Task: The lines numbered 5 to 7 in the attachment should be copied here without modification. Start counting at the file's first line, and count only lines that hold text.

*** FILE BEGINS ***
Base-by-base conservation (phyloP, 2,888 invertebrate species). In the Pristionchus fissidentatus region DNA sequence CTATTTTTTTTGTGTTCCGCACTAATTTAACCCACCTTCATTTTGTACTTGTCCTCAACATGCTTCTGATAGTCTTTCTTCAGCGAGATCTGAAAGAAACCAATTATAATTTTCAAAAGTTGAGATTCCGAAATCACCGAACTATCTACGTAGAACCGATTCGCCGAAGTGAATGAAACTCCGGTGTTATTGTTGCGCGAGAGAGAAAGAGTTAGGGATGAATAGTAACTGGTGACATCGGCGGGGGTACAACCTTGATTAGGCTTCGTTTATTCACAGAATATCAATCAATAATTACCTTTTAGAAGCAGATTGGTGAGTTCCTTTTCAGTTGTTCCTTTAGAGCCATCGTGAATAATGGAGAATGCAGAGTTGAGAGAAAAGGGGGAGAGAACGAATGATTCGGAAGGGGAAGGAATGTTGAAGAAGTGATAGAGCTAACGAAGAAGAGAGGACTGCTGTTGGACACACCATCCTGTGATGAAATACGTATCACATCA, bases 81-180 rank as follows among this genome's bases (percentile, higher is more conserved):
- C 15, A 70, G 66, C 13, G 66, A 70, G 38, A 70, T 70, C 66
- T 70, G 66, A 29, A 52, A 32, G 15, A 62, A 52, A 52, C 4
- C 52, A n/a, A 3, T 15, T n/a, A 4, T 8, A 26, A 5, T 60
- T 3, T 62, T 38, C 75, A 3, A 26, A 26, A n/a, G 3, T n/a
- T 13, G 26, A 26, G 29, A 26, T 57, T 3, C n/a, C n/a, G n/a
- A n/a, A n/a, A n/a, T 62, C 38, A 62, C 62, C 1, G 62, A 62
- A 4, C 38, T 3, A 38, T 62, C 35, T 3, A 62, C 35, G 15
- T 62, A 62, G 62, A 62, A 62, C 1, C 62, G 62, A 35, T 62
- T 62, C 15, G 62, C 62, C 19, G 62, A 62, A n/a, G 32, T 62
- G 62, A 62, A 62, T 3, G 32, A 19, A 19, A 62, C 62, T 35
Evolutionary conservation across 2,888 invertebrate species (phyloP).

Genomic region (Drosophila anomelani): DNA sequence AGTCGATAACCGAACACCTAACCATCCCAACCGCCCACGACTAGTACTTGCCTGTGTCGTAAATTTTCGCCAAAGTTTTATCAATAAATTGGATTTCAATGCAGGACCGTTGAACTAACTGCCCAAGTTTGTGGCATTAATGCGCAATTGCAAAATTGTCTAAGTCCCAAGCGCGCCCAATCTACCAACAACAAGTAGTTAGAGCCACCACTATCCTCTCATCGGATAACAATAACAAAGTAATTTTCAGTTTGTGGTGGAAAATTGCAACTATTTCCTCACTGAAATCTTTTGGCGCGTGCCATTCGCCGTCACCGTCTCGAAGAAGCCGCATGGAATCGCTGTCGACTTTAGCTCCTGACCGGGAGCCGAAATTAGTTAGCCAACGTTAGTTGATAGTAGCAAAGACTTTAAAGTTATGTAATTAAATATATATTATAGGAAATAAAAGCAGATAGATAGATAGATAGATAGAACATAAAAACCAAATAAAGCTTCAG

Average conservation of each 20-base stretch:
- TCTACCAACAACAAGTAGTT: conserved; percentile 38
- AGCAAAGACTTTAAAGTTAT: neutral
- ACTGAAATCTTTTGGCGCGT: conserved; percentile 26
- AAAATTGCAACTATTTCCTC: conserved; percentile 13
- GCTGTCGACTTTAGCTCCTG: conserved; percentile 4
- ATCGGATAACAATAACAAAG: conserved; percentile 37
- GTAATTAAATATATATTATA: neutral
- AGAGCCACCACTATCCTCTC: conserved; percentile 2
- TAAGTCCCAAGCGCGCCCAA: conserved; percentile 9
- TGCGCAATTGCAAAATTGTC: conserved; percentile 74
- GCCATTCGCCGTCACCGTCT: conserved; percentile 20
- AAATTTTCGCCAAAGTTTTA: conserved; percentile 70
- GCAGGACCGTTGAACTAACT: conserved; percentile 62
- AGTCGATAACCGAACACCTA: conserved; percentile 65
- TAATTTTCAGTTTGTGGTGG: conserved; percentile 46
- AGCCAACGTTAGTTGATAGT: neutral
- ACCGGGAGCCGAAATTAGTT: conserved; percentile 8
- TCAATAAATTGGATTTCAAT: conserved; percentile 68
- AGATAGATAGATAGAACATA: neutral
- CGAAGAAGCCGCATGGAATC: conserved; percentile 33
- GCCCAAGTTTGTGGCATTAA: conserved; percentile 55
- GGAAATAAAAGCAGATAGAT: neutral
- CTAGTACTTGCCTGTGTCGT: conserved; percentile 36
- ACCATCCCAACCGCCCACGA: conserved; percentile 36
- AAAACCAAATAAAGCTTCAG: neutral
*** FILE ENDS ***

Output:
- T 3, T 62, T 38, C 75, A 3, A 26, A 26, A n/a, G 3, T n/a
- T 13, G 26, A 26, G 29, A 26, T 57, T 3, C n/a, C n/a, G n/a
- A n/a, A n/a, A n/a, T 62, C 38, A 62, C 62, C 1, G 62, A 62